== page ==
David Fincher pal Steven Soderbergh often consults on early cuts of his movies (including the friendly product placement of Soderbergh’s imported Singani 63 brandy in “Gone Girl”) — and “Mank” was no different. Turns out Soderbergh’s only complaint about the “Citizen Kane” biopic was the execution of the costume party set piece, where drunken screenwriter Herman J. Mankiewicz (Gary Oldman) goes on a long tirade against Machiavellian publisher William Randolph Hearst (Charles Dance) in front of his Hollywood friends at San Simeon.
“Soderbergh came during an early assembly and he just didn’t get why Hearst was putting up with Mank’s shit,” said editor Kirk Baxter (two-time Oscar winner for “The Girl with the Dragon Tattoo” and “The Social Network”). “And David and I talked about that. I very much make a movie with David, for David, and I’m not exposed to too many people during the process. But I found that the criticism helped. It didn’t provide the answer, it just provided the question.”
For Fincher, the rationale was that Hearst enjoyed Mank’s amusing presence as court jester, and was merely giving him enough rope to hang himself with his savage rant: a modern-day “Don Quixote” movie pitch about Hearst, which served as a tuneup for “Kane.” Yet Soderbergh’s critique helped them realize that the rhythm was off.
“To me, it just meant that I was allowing too much air in the scene,” Baxter added. “I was giving too many breaks between Mank’s monologues for someone to interject. I wasn’t playing the scene fast enough, and by removing 10 frames here, 15 frames there, Mank’s more of a runaway train. And there’s less opportunity for someone to say, ‘Stop this madness!’ He’s got something to say, and he’s going to say it.”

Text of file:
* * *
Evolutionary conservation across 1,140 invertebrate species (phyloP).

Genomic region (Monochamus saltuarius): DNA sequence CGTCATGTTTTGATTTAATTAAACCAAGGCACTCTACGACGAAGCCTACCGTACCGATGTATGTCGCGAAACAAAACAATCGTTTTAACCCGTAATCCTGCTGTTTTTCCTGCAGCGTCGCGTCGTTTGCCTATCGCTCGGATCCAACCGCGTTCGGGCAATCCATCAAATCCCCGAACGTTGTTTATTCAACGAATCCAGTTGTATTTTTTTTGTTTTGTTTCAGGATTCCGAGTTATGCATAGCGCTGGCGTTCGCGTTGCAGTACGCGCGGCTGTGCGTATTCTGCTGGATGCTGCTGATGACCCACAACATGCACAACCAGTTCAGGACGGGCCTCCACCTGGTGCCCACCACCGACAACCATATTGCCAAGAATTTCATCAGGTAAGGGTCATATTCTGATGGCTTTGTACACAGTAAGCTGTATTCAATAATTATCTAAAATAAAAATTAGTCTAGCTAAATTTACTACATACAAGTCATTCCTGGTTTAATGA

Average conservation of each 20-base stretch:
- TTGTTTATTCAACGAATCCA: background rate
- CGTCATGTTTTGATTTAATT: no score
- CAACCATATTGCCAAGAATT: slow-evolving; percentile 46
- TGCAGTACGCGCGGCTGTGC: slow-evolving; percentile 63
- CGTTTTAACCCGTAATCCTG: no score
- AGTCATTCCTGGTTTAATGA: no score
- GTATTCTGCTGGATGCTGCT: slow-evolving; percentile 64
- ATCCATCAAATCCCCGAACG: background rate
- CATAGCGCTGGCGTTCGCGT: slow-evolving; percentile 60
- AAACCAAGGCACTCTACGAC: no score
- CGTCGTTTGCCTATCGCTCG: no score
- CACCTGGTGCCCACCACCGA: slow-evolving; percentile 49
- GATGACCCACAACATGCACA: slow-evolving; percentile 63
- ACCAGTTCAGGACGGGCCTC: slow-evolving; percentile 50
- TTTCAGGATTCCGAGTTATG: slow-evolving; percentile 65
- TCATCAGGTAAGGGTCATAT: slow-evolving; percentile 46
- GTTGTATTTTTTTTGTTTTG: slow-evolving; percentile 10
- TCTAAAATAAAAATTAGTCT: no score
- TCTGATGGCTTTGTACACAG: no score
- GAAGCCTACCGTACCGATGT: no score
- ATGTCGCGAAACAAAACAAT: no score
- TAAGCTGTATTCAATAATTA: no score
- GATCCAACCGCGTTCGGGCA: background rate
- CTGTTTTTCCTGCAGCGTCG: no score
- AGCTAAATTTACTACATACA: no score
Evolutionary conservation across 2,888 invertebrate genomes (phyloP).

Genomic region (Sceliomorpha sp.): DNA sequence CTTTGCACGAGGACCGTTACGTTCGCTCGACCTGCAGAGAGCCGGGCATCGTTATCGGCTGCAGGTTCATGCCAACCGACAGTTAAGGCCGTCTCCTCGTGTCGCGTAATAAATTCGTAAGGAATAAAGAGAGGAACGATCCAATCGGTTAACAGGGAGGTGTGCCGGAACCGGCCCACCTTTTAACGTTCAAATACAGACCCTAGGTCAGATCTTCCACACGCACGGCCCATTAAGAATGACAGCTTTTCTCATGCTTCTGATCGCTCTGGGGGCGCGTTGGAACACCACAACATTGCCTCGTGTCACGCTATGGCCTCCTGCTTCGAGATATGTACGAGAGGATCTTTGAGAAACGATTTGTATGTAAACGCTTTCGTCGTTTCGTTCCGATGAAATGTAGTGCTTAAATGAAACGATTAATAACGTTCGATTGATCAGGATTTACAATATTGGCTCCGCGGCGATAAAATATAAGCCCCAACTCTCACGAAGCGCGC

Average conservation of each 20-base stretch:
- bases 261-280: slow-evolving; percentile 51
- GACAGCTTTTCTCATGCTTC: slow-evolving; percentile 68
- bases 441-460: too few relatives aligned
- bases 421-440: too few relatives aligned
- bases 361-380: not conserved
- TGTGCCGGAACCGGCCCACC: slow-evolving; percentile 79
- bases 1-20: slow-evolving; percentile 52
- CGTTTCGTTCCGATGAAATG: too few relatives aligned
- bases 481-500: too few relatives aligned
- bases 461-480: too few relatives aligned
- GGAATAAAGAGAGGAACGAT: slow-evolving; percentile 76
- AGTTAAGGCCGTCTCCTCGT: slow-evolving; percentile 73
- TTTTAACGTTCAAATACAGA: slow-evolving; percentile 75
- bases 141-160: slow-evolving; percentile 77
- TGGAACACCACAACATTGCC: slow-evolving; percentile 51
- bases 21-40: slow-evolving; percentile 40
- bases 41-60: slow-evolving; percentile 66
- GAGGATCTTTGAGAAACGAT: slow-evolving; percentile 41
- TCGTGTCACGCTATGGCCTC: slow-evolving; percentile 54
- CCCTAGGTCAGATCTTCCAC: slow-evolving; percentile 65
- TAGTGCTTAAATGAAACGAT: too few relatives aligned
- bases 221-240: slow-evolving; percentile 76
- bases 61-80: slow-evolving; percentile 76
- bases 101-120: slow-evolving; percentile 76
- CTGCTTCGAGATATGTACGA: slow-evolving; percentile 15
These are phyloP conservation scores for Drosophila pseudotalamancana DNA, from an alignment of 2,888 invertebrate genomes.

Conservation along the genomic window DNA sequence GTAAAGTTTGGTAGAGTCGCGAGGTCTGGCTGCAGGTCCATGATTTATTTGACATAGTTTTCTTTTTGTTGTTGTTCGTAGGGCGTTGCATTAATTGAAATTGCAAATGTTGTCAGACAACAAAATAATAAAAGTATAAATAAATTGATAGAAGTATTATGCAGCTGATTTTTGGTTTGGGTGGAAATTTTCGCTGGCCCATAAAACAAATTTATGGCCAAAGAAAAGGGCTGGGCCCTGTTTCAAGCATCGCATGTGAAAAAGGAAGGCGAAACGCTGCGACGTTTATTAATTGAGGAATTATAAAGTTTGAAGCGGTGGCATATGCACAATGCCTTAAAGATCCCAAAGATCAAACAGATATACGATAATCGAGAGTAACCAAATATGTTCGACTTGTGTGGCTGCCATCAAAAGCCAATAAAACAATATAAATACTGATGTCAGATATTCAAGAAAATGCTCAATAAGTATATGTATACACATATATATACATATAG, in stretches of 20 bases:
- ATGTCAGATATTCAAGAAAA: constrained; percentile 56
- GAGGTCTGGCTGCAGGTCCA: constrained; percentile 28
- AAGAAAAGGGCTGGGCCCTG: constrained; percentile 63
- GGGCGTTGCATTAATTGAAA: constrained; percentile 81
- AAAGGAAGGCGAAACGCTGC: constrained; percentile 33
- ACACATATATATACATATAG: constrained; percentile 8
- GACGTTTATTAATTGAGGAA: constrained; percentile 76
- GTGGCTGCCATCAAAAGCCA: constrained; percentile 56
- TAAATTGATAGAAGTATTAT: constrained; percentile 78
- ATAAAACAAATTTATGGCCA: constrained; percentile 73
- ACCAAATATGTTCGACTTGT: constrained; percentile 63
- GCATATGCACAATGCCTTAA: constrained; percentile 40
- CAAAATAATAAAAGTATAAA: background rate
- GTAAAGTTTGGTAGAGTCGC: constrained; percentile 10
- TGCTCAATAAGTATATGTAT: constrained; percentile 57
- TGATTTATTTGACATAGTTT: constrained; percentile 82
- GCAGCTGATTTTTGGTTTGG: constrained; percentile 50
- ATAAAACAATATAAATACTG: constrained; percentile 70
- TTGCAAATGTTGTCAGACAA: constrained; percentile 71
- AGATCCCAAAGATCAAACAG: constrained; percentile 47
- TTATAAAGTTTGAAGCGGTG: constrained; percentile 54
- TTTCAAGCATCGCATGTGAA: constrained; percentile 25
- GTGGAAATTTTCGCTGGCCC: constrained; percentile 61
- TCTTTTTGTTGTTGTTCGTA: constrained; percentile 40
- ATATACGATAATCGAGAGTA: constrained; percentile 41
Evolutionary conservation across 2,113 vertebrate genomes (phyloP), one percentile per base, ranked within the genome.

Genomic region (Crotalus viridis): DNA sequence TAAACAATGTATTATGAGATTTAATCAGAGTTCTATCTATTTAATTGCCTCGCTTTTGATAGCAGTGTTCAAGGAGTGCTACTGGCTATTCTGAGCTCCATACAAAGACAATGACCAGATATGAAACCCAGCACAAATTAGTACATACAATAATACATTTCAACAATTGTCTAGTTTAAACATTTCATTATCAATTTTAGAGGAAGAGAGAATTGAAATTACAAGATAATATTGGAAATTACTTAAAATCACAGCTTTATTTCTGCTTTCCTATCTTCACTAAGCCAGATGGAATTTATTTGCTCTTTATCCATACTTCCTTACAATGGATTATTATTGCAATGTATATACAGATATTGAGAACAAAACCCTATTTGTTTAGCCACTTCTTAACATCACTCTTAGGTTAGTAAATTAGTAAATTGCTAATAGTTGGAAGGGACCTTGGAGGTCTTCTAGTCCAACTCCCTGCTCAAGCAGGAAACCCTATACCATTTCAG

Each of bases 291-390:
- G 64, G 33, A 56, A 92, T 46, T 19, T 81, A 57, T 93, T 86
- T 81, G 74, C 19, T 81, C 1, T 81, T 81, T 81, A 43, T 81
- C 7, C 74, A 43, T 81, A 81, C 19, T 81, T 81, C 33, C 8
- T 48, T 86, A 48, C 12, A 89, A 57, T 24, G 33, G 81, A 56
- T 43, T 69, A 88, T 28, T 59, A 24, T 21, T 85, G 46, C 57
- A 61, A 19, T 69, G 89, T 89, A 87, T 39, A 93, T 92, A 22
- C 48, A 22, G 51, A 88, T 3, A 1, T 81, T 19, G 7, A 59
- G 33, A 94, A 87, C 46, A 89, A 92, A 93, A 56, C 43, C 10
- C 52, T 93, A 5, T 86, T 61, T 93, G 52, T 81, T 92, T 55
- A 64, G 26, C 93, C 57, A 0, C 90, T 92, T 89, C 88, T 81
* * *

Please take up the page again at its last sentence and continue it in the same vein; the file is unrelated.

It’s a Gothic-looking scene, in keeping with the Hearst Castle dining hall decor, lit mostly from above by cinematographer Erik Messerschmidt and enhanced by the bright white costume worn by Hearst mistress Marion Davies (Amanda Seyfried). Yet Baxter approached the scene nervously, given the complications of a multi-day shoot, a large cast, and lots of coverage. “Reading it, I thought this one’s going to hurt to perfect,” he said. “The main thing that concerned me was Mank being so drunk, so Gary had to perform a seven-minute speech and have the audience track what the hell he’s saying.”
And, although Oldman wore himself out delivering around 100 takes at the behest of Fincher, the actor provided “a multitude of choices to build and manipulate,” said the editor who was able to cut back and forth between Mank, Hearst, Davies, and MGM chief Louis B. Mayer (Arliss Howard). “Gary was so good and the way David staged it, of him walking around that table, made it extremely clear to me how to tell it with the coverage.”
And Hearst sits back and relishes the showdown. “He promotes the idea of bringing opposing political opinions into the parlor to clash,” Baxter said. “That was the sport of it all, and Mank was one of the key entertainers.”